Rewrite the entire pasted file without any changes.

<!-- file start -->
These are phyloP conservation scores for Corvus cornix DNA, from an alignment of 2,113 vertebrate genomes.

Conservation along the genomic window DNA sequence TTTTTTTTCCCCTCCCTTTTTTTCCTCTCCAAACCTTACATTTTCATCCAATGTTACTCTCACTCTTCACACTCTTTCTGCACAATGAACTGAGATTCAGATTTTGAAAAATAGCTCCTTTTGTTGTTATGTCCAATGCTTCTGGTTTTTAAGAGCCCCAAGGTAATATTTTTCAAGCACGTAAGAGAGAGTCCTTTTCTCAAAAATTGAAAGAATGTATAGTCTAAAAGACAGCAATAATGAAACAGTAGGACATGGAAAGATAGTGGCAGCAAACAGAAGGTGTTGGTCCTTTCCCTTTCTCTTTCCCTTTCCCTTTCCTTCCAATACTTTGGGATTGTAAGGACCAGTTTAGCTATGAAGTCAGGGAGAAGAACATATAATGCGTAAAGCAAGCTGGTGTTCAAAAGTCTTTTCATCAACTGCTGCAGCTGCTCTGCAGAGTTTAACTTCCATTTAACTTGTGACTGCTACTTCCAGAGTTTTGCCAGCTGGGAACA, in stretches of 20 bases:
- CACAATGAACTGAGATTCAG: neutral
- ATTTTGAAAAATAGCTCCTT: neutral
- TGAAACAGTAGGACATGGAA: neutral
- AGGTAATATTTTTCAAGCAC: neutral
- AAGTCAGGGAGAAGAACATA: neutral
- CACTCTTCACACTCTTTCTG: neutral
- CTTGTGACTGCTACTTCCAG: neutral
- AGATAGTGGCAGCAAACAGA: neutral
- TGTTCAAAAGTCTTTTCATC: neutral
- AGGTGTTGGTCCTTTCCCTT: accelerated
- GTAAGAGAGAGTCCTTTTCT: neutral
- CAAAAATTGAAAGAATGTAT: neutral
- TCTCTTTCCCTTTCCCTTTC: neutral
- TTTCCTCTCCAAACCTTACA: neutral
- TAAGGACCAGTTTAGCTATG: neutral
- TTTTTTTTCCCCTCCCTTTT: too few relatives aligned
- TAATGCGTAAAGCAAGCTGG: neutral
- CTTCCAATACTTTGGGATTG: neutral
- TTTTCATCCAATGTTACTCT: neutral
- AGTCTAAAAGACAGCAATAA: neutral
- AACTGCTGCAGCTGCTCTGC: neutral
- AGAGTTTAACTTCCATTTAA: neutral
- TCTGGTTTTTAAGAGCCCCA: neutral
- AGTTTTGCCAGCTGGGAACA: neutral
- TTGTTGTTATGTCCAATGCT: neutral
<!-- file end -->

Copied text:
These are phyloP conservation scores for Corvus cornix DNA, from an alignment of 2,113 vertebrate genomes.

Conservation along the genomic window DNA sequence TTTTTTTTCCCCTCCCTTTTTTTCCTCTCCAAACCTTACATTTTCATCCAATGTTACTCTCACTCTTCACACTCTTTCTGCACAATGAACTGAGATTCAGATTTTGAAAAATAGCTCCTTTTGTTGTTATGTCCAATGCTTCTGGTTTTTAAGAGCCCCAAGGTAATATTTTTCAAGCACGTAAGAGAGAGTCCTTTTCTCAAAAATTGAAAGAATGTATAGTCTAAAAGACAGCAATAATGAAACAGTAGGACATGGAAAGATAGTGGCAGCAAACAGAAGGTGTTGGTCCTTTCCCTTTCTCTTTCCCTTTCCCTTTCCTTCCAATACTTTGGGATTGTAAGGACCAGTTTAGCTATGAAGTCAGGGAGAAGAACATATAATGCGTAAAGCAAGCTGGTGTTCAAAAGTCTTTTCATCAACTGCTGCAGCTGCTCTGCAGAGTTTAACTTCCATTTAACTTGTGACTGCTACTTCCAGAGTTTTGCCAGCTGGGAACA, in stretches of 20 bases:
- CACAATGAACTGAGATTCAG: neutral
- ATTTTGAAAAATAGCTCCTT: neutral
- TGAAACAGTAGGACATGGAA: neutral
- AGGTAATATTTTTCAAGCAC: neutral
- AAGTCAGGGAGAAGAACATA: neutral
- CACTCTTCACACTCTTTCTG: neutral
- CTTGTGACTGCTACTTCCAG: neutral
- AGATAGTGGCAGCAAACAGA: neutral
- TGTTCAAAAGTCTTTTCATC: neutral
- AGGTGTTGGTCCTTTCCCTT: accelerated
- GTAAGAGAGAGTCCTTTTCT: neutral
- CAAAAATTGAAAGAATGTAT: neutral
- TCTCTTTCCCTTTCCCTTTC: neutral
- TTTCCTCTCCAAACCTTACA: neutral
- TAAGGACCAGTTTAGCTATG: neutral
- TTTTTTTTCCCCTCCCTTTT: too few relatives aligned
- TAATGCGTAAAGCAAGCTGG: neutral
- CTTCCAATACTTTGGGATTG: neutral
- TTTTCATCCAATGTTACTCT: neutral
- AGTCTAAAAGACAGCAATAA: neutral
- AACTGCTGCAGCTGCTCTGC: neutral
- AGAGTTTAACTTCCATTTAA: neutral
- TCTGGTTTTTAAGAGCCCCA: neutral
- AGTTTTGCCAGCTGGGAACA: neutral
- TTGTTGTTATGTCCAATGCT: neutral